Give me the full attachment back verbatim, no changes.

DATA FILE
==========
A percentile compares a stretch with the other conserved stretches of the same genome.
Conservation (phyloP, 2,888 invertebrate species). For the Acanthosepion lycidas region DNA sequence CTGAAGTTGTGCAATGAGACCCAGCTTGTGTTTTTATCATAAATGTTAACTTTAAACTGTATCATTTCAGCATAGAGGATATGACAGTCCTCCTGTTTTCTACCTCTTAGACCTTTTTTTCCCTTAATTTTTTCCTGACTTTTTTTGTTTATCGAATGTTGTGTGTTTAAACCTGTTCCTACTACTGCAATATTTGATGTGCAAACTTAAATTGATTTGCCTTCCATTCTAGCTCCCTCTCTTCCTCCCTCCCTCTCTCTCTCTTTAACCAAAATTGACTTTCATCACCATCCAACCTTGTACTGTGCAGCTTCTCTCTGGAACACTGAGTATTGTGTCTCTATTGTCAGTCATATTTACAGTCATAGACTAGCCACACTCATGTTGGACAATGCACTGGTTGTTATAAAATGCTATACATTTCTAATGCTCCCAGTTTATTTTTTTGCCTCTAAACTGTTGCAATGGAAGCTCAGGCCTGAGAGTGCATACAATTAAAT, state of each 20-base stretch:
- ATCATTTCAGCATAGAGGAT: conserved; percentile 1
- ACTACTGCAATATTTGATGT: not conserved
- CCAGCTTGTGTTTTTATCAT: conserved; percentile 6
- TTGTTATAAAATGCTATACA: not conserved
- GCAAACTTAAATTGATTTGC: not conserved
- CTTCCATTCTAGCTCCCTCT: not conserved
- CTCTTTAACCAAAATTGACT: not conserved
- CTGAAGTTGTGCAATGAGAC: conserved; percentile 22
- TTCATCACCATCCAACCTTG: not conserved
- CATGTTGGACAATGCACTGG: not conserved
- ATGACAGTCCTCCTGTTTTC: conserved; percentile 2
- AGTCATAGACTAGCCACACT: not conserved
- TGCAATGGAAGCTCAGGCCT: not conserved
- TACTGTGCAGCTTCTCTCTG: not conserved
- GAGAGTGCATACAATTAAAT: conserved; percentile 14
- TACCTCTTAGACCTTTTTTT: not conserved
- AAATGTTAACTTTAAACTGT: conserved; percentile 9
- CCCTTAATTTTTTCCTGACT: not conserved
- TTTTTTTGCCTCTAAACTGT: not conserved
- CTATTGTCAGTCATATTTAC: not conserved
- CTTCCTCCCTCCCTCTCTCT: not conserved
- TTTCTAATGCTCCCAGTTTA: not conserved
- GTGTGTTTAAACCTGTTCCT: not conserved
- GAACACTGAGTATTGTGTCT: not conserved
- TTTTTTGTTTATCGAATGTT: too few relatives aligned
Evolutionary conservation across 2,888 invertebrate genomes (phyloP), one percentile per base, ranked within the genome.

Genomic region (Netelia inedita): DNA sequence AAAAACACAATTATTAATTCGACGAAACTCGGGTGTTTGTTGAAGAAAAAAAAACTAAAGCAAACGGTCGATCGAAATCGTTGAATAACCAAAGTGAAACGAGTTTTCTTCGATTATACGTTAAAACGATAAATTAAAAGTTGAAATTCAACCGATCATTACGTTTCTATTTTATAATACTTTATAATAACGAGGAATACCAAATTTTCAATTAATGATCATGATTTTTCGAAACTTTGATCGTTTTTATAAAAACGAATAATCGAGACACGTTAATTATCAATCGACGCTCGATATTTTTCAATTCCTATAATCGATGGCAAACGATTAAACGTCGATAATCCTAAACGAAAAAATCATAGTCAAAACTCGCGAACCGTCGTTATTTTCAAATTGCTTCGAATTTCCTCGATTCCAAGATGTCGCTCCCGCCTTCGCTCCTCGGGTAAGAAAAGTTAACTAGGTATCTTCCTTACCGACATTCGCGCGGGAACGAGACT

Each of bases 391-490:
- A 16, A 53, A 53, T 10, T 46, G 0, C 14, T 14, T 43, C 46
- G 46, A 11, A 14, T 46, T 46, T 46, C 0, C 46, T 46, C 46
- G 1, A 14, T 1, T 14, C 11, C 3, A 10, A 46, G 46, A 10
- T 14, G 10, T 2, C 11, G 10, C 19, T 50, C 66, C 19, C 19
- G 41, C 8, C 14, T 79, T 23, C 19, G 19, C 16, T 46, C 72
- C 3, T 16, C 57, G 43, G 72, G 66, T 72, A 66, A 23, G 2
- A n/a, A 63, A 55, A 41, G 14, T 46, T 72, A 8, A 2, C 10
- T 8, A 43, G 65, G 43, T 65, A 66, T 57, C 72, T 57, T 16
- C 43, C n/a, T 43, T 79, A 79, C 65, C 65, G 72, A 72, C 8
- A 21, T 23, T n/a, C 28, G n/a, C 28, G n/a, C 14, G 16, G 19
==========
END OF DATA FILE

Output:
A percentile compares a stretch with the other conserved stretches of the same genome.
Conservation (phyloP, 2,888 invertebrate species). For the Acanthosepion lycidas region DNA sequence CTGAAGTTGTGCAATGAGACCCAGCTTGTGTTTTTATCATAAATGTTAACTTTAAACTGTATCATTTCAGCATAGAGGATATGACAGTCCTCCTGTTTTCTACCTCTTAGACCTTTTTTTCCCTTAATTTTTTCCTGACTTTTTTTGTTTATCGAATGTTGTGTGTTTAAACCTGTTCCTACTACTGCAATATTTGATGTGCAAACTTAAATTGATTTGCCTTCCATTCTAGCTCCCTCTCTTCCTCCCTCCCTCTCTCTCTCTTTAACCAAAATTGACTTTCATCACCATCCAACCTTGTACTGTGCAGCTTCTCTCTGGAACACTGAGTATTGTGTCTCTATTGTCAGTCATATTTACAGTCATAGACTAGCCACACTCATGTTGGACAATGCACTGGTTGTTATAAAATGCTATACATTTCTAATGCTCCCAGTTTATTTTTTTGCCTCTAAACTGTTGCAATGGAAGCTCAGGCCTGAGAGTGCATACAATTAAAT, state of each 20-base stretch:
- ATCATTTCAGCATAGAGGAT: conserved; percentile 1
- ACTACTGCAATATTTGATGT: not conserved
- CCAGCTTGTGTTTTTATCAT: conserved; percentile 6
- TTGTTATAAAATGCTATACA: not conserved
- GCAAACTTAAATTGATTTGC: not conserved
- CTTCCATTCTAGCTCCCTCT: not conserved
- CTCTTTAACCAAAATTGACT: not conserved
- CTGAAGTTGTGCAATGAGAC: conserved; percentile 22
- TTCATCACCATCCAACCTTG: not conserved
- CATGTTGGACAATGCACTGG: not conserved
- ATGACAGTCCTCCTGTTTTC: conserved; percentile 2
- AGTCATAGACTAGCCACACT: not conserved
- TGCAATGGAAGCTCAGGCCT: not conserved
- TACTGTGCAGCTTCTCTCTG: not conserved
- GAGAGTGCATACAATTAAAT: conserved; percentile 14
- TACCTCTTAGACCTTTTTTT: not conserved
- AAATGTTAACTTTAAACTGT: conserved; percentile 9
- CCCTTAATTTTTTCCTGACT: not conserved
- TTTTTTTGCCTCTAAACTGT: not conserved
- CTATTGTCAGTCATATTTAC: not conserved
- CTTCCTCCCTCCCTCTCTCT: not conserved
- TTTCTAATGCTCCCAGTTTA: not conserved
- GTGTGTTTAAACCTGTTCCT: not conserved
- GAACACTGAGTATTGTGTCT: not conserved
- TTTTTTGTTTATCGAATGTT: too few relatives aligned
Evolutionary conservation across 2,888 invertebrate genomes (phyloP), one percentile per base, ranked within the genome.

Genomic region (Netelia inedita): DNA sequence AAAAACACAATTATTAATTCGACGAAACTCGGGTGTTTGTTGAAGAAAAAAAAACTAAAGCAAACGGTCGATCGAAATCGTTGAATAACCAAAGTGAAACGAGTTTTCTTCGATTATACGTTAAAACGATAAATTAAAAGTTGAAATTCAACCGATCATTACGTTTCTATTTTATAATACTTTATAATAACGAGGAATACCAAATTTTCAATTAATGATCATGATTTTTCGAAACTTTGATCGTTTTTATAAAAACGAATAATCGAGACACGTTAATTATCAATCGACGCTCGATATTTTTCAATTCCTATAATCGATGGCAAACGATTAAACGTCGATAATCCTAAACGAAAAAATCATAGTCAAAACTCGCGAACCGTCGTTATTTTCAAATTGCTTCGAATTTCCTCGATTCCAAGATGTCGCTCCCGCCTTCGCTCCTCGGGTAAGAAAAGTTAACTAGGTATCTTCCTTACCGACATTCGCGCGGGAACGAGACT

Each of bases 391-490:
- A 16, A 53, A 53, T 10, T 46, G 0, C 14, T 14, T 43, C 46
- G 46, A 11, A 14, T 46, T 46, T 46, C 0, C 46, T 46, C 46
- G 1, A 14, T 1, T 14, C 11, C 3, A 10, A 46, G 46, A 10
- T 14, G 10, T 2, C 11, G 10, C 19, T 50, C 66, C 19, C 19
- G 41, C 8, C 14, T 79, T 23, C 19, G 19, C 16, T 46, C 72
- C 3, T 16, C 57, G 43, G 72, G 66, T 72, A 66, A 23, G 2
- A n/a, A 63, A 55, A 41, G 14, T 46, T 72, A 8, A 2, C 10
- T 8, A 43, G 65, G 43, T 65, A 66, T 57, C 72, T 57, T 16
- C 43, C n/a, T 43, T 79, A 79, C 65, C 65, G 72, A 72, C 8
- A 21, T 23, T n/a, C 28, G n/a, C 28, G n/a, C 14, G 16, G 19